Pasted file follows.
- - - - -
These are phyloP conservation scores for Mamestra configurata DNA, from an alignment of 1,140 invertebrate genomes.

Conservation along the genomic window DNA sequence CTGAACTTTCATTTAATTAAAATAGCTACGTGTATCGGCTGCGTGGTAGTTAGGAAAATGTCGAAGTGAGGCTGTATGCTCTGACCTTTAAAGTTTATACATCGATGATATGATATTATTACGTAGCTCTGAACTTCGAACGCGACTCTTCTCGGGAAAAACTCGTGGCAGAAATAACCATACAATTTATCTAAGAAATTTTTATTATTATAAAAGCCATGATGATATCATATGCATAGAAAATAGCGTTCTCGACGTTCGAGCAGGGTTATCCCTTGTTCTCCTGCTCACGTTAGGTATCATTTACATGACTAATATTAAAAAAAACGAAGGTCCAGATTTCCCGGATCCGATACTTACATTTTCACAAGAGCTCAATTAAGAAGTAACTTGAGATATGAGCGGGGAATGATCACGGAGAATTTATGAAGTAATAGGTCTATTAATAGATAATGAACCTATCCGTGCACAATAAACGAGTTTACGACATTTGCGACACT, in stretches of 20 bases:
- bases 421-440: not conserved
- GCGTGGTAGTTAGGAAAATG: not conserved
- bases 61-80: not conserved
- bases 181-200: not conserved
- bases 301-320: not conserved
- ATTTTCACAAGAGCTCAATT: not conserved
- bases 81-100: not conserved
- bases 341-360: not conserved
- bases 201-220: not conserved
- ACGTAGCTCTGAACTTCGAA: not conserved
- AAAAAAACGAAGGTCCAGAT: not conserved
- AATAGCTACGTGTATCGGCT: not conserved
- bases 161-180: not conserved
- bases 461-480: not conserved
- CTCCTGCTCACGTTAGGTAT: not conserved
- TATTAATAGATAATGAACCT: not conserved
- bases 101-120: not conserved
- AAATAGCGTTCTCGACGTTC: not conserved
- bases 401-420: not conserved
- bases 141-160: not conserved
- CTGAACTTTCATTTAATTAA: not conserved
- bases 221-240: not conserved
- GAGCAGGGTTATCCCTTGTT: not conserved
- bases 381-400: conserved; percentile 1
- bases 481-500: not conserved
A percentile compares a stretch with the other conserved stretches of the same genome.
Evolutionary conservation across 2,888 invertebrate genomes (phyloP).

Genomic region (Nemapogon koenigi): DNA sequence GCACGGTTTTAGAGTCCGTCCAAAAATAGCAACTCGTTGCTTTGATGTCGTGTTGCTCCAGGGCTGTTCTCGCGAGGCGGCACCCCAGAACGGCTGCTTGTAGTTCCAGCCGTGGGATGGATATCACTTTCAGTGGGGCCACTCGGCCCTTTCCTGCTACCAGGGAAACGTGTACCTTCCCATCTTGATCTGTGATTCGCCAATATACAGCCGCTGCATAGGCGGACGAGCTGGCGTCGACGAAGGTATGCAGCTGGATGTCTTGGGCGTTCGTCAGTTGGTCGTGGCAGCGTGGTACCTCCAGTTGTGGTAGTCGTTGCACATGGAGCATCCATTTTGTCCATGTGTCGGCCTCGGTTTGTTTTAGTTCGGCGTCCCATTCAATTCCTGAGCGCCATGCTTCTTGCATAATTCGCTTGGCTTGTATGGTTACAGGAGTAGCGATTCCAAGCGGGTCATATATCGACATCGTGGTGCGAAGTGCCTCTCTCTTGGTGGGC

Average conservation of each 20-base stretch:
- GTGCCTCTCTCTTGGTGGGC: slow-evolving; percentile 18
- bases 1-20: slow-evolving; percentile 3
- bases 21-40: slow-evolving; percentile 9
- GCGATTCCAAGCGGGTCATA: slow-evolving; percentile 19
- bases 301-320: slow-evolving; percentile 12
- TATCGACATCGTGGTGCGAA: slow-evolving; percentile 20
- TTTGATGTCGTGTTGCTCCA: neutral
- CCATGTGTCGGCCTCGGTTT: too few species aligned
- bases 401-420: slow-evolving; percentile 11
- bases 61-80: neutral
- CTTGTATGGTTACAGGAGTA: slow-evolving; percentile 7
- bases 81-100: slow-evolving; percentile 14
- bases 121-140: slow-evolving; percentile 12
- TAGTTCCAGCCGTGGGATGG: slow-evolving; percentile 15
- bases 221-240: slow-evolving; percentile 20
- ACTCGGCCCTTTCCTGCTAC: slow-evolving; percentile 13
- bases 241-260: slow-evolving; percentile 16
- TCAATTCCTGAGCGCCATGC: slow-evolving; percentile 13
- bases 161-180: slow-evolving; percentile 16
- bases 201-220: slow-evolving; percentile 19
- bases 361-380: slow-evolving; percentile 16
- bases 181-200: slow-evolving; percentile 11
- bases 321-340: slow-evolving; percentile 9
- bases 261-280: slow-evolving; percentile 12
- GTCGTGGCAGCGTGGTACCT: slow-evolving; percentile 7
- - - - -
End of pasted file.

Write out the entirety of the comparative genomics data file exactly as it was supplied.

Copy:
These are phyloP conservation scores for Mamestra configurata DNA, from an alignment of 1,140 invertebrate genomes.

Conservation along the genomic window DNA sequence CTGAACTTTCATTTAATTAAAATAGCTACGTGTATCGGCTGCGTGGTAGTTAGGAAAATGTCGAAGTGAGGCTGTATGCTCTGACCTTTAAAGTTTATACATCGATGATATGATATTATTACGTAGCTCTGAACTTCGAACGCGACTCTTCTCGGGAAAAACTCGTGGCAGAAATAACCATACAATTTATCTAAGAAATTTTTATTATTATAAAAGCCATGATGATATCATATGCATAGAAAATAGCGTTCTCGACGTTCGAGCAGGGTTATCCCTTGTTCTCCTGCTCACGTTAGGTATCATTTACATGACTAATATTAAAAAAAACGAAGGTCCAGATTTCCCGGATCCGATACTTACATTTTCACAAGAGCTCAATTAAGAAGTAACTTGAGATATGAGCGGGGAATGATCACGGAGAATTTATGAAGTAATAGGTCTATTAATAGATAATGAACCTATCCGTGCACAATAAACGAGTTTACGACATTTGCGACACT, in stretches of 20 bases:
- bases 421-440: not conserved
- GCGTGGTAGTTAGGAAAATG: not conserved
- bases 61-80: not conserved
- bases 181-200: not conserved
- bases 301-320: not conserved
- ATTTTCACAAGAGCTCAATT: not conserved
- bases 81-100: not conserved
- bases 341-360: not conserved
- bases 201-220: not conserved
- ACGTAGCTCTGAACTTCGAA: not conserved
- AAAAAAACGAAGGTCCAGAT: not conserved
- AATAGCTACGTGTATCGGCT: not conserved
- bases 161-180: not conserved
- bases 461-480: not conserved
- CTCCTGCTCACGTTAGGTAT: not conserved
- TATTAATAGATAATGAACCT: not conserved
- bases 101-120: not conserved
- AAATAGCGTTCTCGACGTTC: not conserved
- bases 401-420: not conserved
- bases 141-160: not conserved
- CTGAACTTTCATTTAATTAA: not conserved
- bases 221-240: not conserved
- GAGCAGGGTTATCCCTTGTT: not conserved
- bases 381-400: conserved; percentile 1
- bases 481-500: not conserved
A percentile compares a stretch with the other conserved stretches of the same genome.
Evolutionary conservation across 2,888 invertebrate genomes (phyloP).

Genomic region (Nemapogon koenigi): DNA sequence GCACGGTTTTAGAGTCCGTCCAAAAATAGCAACTCGTTGCTTTGATGTCGTGTTGCTCCAGGGCTGTTCTCGCGAGGCGGCACCCCAGAACGGCTGCTTGTAGTTCCAGCCGTGGGATGGATATCACTTTCAGTGGGGCCACTCGGCCCTTTCCTGCTACCAGGGAAACGTGTACCTTCCCATCTTGATCTGTGATTCGCCAATATACAGCCGCTGCATAGGCGGACGAGCTGGCGTCGACGAAGGTATGCAGCTGGATGTCTTGGGCGTTCGTCAGTTGGTCGTGGCAGCGTGGTACCTCCAGTTGTGGTAGTCGTTGCACATGGAGCATCCATTTTGTCCATGTGTCGGCCTCGGTTTGTTTTAGTTCGGCGTCCCATTCAATTCCTGAGCGCCATGCTTCTTGCATAATTCGCTTGGCTTGTATGGTTACAGGAGTAGCGATTCCAAGCGGGTCATATATCGACATCGTGGTGCGAAGTGCCTCTCTCTTGGTGGGC

Average conservation of each 20-base stretch:
- GTGCCTCTCTCTTGGTGGGC: slow-evolving; percentile 18
- bases 1-20: slow-evolving; percentile 3
- bases 21-40: slow-evolving; percentile 9
- GCGATTCCAAGCGGGTCATA: slow-evolving; percentile 19
- bases 301-320: slow-evolving; percentile 12
- TATCGACATCGTGGTGCGAA: slow-evolving; percentile 20
- TTTGATGTCGTGTTGCTCCA: neutral
- CCATGTGTCGGCCTCGGTTT: too few species aligned
- bases 401-420: slow-evolving; percentile 11
- bases 61-80: neutral
- CTTGTATGGTTACAGGAGTA: slow-evolving; percentile 7
- bases 81-100: slow-evolving; percentile 14
- bases 121-140: slow-evolving; percentile 12
- TAGTTCCAGCCGTGGGATGG: slow-evolving; percentile 15
- bases 221-240: slow-evolving; percentile 20
- ACTCGGCCCTTTCCTGCTAC: slow-evolving; percentile 13
- bases 241-260: slow-evolving; percentile 16
- TCAATTCCTGAGCGCCATGC: slow-evolving; percentile 13
- bases 161-180: slow-evolving; percentile 16
- bases 201-220: slow-evolving; percentile 19
- bases 361-380: slow-evolving; percentile 16
- bases 181-200: slow-evolving; percentile 11
- bases 321-340: slow-evolving; percentile 9
- bases 261-280: slow-evolving; percentile 12
- GTCGTGGCAGCGTGGTACCT: slow-evolving; percentile 7